Ways of squatting. [Houses: occupation—liberation? An account of the Amsterdam squatters]. [London], 1977. 250 USD Corner-stapled A4 sheets. Contents: 9,  pages of text, with illustrated wrappers; the verso of rear wrapper providing facsimile of a hand-drawn map of Amsterdam (scale 1:100,000 metres), depicting historical waves of urban development. Some creasing to front wrapper, but otherwise well-preserved.
Prepared for a London squatters' conference in 1977. "We are very disappointed about [Union] proposals and ideas within the London squatters movement. Making a bureaucratic political organization for squatters will not stimulate the squatting and other forms of human resistance against bad housing, it will break them down, it will become a 'harmless' political party or union, very easy to control by the authorities. By giving the description of squatting in Amsterdam, we try to show other possibilities of squatting-organisation than the ridiculous union proposals." Includes survey of various squatting strategies and personalities in the Amsterdam scene, with recommended readings, contacts, and a short glossary of Dutch squatting terminology. E.g. "woning-zoekende = a typical Dutch word with no English equivalent, meaning something like 'someone, on search for a home.'" Concludes with a map of Amsterdam's heterogeneous housing stock. With only 2 OCLC records discovered (both in Amsterdam).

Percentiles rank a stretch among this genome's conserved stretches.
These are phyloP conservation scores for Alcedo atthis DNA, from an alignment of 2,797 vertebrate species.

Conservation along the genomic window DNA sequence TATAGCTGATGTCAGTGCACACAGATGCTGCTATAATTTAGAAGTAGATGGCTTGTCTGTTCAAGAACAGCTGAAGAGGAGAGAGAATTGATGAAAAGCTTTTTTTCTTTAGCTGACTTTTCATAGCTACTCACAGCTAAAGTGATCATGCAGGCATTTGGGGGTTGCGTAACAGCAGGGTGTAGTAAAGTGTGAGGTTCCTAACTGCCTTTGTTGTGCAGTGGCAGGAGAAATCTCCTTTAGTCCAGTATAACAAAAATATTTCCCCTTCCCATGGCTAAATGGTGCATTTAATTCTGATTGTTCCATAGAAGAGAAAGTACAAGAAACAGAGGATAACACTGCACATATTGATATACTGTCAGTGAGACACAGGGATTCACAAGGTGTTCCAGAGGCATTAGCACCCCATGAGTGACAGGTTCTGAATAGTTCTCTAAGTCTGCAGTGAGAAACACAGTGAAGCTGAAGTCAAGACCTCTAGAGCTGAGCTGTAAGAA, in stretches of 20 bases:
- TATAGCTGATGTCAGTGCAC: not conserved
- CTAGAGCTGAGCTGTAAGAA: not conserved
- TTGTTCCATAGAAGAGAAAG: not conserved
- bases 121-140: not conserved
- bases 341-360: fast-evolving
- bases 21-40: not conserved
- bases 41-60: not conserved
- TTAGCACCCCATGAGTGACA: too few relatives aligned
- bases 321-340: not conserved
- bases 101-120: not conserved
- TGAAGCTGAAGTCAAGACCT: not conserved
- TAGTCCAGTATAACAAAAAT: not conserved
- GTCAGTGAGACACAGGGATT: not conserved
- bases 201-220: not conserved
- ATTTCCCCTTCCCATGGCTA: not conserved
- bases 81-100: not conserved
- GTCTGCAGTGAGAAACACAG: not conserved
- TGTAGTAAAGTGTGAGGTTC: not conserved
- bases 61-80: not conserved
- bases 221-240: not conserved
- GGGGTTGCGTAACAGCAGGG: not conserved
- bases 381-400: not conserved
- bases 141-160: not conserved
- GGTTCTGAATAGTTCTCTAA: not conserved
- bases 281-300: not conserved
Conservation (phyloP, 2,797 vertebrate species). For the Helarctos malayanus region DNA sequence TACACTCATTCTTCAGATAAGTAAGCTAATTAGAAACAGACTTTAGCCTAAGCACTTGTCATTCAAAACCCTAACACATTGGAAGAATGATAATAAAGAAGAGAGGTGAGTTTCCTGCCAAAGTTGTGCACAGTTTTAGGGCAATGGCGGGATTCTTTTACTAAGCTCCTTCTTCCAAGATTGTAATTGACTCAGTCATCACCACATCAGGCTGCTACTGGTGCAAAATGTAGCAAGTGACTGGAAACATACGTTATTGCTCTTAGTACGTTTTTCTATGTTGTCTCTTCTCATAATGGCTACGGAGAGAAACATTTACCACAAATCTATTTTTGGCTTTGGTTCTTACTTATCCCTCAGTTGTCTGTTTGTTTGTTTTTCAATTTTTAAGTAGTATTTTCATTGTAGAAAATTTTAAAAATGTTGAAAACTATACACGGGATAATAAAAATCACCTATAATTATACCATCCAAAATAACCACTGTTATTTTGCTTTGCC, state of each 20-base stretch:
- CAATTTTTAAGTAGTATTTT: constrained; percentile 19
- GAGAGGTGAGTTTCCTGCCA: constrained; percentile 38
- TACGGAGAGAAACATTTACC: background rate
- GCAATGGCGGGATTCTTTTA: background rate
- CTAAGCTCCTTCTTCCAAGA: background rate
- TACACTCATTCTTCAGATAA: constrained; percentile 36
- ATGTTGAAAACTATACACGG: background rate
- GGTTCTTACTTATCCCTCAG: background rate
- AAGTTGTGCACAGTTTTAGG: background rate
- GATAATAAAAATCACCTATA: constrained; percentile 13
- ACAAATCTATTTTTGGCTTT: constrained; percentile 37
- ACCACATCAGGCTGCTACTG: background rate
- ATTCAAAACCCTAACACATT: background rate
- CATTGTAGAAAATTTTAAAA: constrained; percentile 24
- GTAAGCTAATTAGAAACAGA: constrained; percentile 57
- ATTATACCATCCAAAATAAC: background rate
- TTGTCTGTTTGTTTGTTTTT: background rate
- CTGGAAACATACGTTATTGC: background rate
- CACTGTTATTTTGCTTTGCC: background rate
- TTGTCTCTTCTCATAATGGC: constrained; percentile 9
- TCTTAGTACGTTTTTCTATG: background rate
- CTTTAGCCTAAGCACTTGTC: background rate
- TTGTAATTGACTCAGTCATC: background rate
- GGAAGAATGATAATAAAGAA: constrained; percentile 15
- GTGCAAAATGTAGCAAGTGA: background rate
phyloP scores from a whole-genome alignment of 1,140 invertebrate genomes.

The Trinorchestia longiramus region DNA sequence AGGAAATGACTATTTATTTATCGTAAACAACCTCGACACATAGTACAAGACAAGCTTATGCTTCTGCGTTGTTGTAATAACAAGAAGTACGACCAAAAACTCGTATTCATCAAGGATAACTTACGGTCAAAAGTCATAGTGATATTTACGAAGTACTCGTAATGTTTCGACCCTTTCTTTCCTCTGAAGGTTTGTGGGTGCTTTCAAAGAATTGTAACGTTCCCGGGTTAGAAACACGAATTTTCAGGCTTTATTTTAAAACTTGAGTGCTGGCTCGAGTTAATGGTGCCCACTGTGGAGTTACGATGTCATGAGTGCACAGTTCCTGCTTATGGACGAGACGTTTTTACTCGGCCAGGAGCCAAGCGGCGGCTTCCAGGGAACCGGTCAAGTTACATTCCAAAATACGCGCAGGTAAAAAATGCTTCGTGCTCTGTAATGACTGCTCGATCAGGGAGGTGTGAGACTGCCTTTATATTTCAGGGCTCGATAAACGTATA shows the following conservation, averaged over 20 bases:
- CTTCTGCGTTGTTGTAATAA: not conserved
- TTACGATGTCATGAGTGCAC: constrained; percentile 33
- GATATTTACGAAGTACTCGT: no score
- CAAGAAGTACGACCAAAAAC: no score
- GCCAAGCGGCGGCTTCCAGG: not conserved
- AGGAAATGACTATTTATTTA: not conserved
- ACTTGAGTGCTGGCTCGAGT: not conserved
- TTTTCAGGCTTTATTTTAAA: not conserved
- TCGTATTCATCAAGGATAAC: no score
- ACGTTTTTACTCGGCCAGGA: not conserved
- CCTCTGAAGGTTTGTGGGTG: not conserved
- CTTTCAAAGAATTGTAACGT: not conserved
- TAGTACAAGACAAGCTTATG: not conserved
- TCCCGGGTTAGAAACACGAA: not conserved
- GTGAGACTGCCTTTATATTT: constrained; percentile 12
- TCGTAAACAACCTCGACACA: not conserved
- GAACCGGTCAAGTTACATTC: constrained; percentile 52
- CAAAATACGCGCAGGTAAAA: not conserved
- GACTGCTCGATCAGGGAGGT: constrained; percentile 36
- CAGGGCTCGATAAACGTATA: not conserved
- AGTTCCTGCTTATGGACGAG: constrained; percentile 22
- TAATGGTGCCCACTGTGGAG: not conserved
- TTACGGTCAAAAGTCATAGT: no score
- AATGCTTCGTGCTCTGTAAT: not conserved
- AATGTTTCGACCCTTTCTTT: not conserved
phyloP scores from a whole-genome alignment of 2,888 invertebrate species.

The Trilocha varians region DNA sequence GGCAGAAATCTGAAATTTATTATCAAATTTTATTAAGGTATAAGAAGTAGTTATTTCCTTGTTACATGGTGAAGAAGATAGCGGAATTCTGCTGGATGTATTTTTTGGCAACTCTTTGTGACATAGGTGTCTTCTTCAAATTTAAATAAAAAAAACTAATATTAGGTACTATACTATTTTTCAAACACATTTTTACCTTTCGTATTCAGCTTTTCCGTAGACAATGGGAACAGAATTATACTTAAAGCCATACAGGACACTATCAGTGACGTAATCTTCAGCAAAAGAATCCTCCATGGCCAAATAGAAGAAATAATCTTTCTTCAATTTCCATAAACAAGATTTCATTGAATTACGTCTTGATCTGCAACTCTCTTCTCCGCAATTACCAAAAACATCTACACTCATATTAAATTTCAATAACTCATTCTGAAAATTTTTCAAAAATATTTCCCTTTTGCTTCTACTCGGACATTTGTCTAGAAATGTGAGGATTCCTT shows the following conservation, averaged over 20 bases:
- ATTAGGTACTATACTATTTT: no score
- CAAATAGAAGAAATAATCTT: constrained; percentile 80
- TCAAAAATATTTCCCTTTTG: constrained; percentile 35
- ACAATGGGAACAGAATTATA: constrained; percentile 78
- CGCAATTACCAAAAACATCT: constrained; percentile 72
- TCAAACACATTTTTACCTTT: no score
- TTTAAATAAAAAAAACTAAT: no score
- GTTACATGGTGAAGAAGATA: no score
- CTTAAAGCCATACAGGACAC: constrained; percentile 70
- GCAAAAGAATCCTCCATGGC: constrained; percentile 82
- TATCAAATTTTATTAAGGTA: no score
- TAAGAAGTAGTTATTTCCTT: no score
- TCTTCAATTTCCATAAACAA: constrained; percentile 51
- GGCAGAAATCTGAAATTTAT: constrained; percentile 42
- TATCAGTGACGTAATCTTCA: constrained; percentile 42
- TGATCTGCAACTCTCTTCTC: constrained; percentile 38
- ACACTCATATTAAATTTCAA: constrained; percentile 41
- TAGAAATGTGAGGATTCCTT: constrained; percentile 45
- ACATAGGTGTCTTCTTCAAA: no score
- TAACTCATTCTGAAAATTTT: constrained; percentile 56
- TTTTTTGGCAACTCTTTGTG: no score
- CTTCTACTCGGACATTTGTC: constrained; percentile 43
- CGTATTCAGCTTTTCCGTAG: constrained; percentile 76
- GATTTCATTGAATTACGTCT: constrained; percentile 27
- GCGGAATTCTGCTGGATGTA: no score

Edwards, Mark Christiana: a publication about Europe's free town.
London: The Photographers Gallery, 1979. 350 USD Tabloid format (42 x 29 cm.), with hard horizontal fold. Contents:  pages, illustrated throughout after black-and-white photographs, many full-page.